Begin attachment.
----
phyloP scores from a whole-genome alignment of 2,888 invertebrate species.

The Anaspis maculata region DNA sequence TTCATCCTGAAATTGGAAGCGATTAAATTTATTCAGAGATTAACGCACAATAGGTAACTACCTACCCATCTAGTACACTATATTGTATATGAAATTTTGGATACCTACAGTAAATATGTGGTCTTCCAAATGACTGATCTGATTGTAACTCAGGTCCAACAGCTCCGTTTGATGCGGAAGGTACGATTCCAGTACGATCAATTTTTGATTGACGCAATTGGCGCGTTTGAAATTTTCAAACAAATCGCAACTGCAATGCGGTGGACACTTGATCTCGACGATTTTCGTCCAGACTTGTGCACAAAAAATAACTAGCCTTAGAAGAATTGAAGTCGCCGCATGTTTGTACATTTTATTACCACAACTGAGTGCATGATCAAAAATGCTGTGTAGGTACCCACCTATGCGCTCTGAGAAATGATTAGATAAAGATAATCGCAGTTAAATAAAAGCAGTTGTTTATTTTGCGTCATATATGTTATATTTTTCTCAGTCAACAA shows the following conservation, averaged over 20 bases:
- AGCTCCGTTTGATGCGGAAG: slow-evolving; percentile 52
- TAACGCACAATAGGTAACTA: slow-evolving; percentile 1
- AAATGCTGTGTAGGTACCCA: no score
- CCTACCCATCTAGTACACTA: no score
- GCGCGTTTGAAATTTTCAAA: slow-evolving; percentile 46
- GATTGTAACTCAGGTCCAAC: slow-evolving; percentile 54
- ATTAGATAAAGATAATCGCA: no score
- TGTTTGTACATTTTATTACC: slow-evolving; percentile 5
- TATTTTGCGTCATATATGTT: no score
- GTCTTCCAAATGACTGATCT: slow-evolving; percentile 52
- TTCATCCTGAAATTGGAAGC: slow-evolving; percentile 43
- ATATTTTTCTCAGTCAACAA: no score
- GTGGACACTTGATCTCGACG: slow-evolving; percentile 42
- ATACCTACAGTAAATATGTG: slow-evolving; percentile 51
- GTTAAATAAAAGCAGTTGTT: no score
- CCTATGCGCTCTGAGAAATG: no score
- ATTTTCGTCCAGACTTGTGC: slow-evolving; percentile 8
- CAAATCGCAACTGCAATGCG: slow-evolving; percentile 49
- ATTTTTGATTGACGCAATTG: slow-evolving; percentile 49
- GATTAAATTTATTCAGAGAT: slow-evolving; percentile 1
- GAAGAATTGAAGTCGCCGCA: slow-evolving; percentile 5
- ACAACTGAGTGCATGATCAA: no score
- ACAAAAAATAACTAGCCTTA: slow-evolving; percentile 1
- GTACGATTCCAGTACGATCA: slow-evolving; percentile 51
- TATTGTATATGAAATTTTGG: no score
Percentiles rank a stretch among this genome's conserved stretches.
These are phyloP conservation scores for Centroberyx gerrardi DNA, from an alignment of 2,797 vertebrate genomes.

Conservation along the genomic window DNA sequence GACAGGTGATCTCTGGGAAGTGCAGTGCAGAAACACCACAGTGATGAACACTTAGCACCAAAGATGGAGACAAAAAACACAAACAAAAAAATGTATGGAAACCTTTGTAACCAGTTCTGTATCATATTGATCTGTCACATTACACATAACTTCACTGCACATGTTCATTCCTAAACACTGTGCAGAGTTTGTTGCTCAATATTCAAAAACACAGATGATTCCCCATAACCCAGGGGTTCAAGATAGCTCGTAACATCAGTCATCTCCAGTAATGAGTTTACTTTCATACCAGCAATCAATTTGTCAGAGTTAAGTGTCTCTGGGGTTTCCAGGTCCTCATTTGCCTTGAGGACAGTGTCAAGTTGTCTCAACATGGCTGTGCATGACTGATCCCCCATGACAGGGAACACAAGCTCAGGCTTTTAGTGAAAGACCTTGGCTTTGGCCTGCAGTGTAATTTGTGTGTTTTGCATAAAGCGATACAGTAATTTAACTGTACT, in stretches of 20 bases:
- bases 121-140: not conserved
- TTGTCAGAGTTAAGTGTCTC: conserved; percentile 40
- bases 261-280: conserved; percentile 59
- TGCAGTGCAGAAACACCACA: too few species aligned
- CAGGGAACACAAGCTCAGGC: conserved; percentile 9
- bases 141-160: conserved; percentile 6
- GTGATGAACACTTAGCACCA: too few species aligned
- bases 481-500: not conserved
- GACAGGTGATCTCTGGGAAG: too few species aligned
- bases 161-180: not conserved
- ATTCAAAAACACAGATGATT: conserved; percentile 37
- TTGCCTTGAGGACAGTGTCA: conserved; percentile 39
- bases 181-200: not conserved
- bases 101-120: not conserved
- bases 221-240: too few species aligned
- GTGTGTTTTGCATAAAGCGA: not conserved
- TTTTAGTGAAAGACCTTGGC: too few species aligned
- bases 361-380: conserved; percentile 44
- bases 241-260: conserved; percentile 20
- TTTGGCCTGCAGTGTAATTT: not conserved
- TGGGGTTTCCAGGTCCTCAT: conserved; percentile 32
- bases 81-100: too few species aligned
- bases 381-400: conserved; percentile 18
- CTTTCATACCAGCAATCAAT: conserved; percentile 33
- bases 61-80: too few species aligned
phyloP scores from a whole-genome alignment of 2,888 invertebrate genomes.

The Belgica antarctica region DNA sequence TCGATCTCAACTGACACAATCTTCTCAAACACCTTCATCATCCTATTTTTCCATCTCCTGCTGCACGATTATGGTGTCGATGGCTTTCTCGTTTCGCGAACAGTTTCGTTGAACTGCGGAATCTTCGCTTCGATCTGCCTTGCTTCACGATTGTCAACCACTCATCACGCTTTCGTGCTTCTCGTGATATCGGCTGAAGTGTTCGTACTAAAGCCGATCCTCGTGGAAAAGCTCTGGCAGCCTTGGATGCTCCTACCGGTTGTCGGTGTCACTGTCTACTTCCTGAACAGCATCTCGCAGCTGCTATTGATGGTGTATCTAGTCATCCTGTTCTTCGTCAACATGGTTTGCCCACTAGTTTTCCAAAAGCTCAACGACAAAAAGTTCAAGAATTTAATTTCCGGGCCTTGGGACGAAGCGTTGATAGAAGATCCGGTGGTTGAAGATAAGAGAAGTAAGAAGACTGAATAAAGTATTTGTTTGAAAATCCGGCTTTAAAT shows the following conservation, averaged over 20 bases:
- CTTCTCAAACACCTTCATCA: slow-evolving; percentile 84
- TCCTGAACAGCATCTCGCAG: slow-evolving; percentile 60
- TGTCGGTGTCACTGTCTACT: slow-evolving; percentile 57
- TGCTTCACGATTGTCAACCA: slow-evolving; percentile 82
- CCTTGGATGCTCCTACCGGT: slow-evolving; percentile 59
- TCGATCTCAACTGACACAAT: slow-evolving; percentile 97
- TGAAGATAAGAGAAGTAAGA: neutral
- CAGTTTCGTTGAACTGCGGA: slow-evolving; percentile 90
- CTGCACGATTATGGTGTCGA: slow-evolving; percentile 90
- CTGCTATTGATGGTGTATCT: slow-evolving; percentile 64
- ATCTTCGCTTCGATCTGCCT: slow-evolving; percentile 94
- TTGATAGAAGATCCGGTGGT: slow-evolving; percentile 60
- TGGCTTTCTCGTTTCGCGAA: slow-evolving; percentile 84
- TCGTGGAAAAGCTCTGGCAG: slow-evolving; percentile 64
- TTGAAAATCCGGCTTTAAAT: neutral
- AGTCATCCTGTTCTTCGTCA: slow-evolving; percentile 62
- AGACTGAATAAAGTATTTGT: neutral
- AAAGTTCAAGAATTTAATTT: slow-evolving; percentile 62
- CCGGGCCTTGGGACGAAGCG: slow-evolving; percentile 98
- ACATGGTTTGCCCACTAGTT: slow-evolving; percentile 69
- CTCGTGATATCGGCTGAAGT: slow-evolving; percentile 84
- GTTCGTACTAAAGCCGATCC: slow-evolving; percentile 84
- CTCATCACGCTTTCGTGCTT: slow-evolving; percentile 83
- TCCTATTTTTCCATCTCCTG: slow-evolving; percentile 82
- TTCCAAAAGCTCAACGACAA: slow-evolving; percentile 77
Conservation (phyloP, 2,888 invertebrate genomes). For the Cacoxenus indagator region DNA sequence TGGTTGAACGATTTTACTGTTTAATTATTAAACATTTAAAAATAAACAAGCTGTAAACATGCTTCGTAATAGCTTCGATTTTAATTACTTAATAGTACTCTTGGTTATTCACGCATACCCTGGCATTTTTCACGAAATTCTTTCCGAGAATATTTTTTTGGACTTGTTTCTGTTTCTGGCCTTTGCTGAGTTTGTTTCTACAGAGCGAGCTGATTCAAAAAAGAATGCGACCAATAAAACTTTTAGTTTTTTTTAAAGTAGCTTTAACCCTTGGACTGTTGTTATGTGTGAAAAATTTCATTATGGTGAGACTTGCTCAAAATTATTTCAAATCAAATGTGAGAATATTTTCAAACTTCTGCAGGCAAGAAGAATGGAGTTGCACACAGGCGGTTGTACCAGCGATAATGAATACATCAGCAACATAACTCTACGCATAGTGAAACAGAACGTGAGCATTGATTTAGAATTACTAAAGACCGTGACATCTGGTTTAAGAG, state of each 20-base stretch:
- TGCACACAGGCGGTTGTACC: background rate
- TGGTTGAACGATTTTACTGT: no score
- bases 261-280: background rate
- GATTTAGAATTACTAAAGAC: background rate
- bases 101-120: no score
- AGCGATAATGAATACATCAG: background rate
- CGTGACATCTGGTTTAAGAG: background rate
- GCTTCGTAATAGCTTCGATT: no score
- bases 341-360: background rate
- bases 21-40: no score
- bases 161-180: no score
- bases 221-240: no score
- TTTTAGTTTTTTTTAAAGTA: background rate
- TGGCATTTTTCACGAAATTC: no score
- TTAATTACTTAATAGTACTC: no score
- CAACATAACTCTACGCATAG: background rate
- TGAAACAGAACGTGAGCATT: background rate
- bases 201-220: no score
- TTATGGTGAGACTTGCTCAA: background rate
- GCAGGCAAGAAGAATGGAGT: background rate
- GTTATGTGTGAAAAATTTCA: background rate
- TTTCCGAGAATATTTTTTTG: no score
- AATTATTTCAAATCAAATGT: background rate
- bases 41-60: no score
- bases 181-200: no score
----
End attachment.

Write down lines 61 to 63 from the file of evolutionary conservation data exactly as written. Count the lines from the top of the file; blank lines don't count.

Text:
- TGCTTCACGATTGTCAACCA: slow-evolving; percentile 82
- CCTTGGATGCTCCTACCGGT: slow-evolving; percentile 59
- TCGATCTCAACTGACACAAT: slow-evolving; percentile 97